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New National Report on SUD and Mental Health in the U.S. Includes Some Grim Statistics

In 2021, only 6% of people in the U.S. struggling with substance use disorder received any treatment, according to this year’s SAMHSA report. That is just one of a great many statistics gathered in this report. Its findings should concern us all.

Every year since 1971, an annual report from the Substance Abuse and Mental Health Services Administration (SAMHSA) has trained a statistical spotlight on mental illness and substance use disorder (SUD) in the United States.

It’s safe to say that no one was expecting 2021 to be a good year for these conditions. As with 2020, the pandemic created unprecedented barriers to receiving care for millions of Americans. But few would lay the blame on the pandemic alone. In 2021, even as COVID indices began to improve around the country, SUD and mental health challenges continued to grow. Last year, fully 16.5% of the country’s population—more than 46 million people—suffered from SUD of some kind. Young adults (18 to 25 years old) continued to be the category of highest risk.

The report’s mental health statistics are also sobering. Among many other findings is the staggering fact that one in five adolescents reported a “major depressive episode” in the past year. Of those, 75% had symptoms consistent with “severe impairment,” indicating a major practical or emotional disruption of their lives. And again, the treatment gap looms large: more than half of the affected youth did not receive any professional help for their condition.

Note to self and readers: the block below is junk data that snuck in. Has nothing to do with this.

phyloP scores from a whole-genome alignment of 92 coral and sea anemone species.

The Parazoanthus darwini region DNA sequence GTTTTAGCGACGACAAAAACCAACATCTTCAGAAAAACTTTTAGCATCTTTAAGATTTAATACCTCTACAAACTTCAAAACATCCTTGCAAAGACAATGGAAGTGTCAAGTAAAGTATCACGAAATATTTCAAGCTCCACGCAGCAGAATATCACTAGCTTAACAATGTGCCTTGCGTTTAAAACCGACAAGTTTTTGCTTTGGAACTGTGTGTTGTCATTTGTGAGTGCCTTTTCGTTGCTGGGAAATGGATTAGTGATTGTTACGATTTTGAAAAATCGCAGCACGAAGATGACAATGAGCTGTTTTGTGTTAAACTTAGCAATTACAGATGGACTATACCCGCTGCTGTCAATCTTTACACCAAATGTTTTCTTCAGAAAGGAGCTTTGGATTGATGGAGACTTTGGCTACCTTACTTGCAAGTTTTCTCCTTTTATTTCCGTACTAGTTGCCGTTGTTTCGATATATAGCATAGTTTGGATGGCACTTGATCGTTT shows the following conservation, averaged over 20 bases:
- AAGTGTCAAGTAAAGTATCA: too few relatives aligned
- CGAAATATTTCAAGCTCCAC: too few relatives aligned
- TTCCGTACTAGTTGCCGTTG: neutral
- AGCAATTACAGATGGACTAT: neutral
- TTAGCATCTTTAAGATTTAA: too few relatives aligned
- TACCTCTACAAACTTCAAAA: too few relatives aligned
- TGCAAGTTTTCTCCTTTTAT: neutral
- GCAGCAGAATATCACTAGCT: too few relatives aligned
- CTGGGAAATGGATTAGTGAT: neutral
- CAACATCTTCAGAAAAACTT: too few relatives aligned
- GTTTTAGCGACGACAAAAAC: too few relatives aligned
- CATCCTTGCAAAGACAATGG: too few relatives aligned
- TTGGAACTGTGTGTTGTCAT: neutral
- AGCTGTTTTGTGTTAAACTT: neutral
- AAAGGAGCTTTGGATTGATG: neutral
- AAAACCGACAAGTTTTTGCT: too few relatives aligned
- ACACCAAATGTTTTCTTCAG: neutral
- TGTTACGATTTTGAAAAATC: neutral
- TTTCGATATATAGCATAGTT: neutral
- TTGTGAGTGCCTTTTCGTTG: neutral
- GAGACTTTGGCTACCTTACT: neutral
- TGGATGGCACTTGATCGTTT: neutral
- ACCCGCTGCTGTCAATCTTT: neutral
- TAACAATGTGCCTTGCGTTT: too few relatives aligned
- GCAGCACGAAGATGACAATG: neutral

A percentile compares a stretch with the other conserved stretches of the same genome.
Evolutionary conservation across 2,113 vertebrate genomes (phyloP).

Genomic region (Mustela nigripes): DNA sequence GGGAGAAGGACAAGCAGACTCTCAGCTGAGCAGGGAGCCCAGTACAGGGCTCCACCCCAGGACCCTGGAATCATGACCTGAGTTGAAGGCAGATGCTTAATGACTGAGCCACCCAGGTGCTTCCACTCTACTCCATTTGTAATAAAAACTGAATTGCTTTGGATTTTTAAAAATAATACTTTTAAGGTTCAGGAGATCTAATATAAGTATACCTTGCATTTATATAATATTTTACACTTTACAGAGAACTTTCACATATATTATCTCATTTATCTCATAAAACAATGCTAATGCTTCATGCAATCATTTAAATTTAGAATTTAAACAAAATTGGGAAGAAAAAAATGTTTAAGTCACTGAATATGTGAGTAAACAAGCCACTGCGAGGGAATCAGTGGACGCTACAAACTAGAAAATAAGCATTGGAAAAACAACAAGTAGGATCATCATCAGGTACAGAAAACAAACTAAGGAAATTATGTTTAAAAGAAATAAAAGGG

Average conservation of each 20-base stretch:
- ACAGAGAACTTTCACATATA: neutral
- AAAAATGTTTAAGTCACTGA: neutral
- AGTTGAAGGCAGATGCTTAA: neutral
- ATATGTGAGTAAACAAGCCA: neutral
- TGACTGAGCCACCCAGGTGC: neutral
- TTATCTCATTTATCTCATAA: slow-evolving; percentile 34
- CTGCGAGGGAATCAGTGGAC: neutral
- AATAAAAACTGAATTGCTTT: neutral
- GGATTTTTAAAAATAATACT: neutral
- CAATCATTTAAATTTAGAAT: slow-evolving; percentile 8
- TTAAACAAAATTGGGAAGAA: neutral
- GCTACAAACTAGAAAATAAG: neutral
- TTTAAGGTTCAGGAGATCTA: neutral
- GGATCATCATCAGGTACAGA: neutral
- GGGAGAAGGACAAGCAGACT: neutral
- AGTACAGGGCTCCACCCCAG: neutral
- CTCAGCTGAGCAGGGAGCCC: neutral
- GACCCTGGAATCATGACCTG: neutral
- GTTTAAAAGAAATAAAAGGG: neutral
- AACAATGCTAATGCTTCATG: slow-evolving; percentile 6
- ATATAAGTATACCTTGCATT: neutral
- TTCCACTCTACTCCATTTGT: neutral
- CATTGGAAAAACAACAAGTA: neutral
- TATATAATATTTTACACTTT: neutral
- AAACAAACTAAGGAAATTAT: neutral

To say the least, it’s a worrying portrait of the country. For anyone concerned about the state of mental health and SUD, this report provides a vital, factual baseline.

SAMHSA Announces National Survey on Drug Use and Health (NSDUH) Results Detailing Mental Illness and Substance Use Levels in 2021


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In your comments, please show respect for each other and do not give advice. Please consider that your choice of words has the power to reduce stigma and change opinions (ie, "person struggling with substance use" vs. "addict", "use" vs. "abuse"...)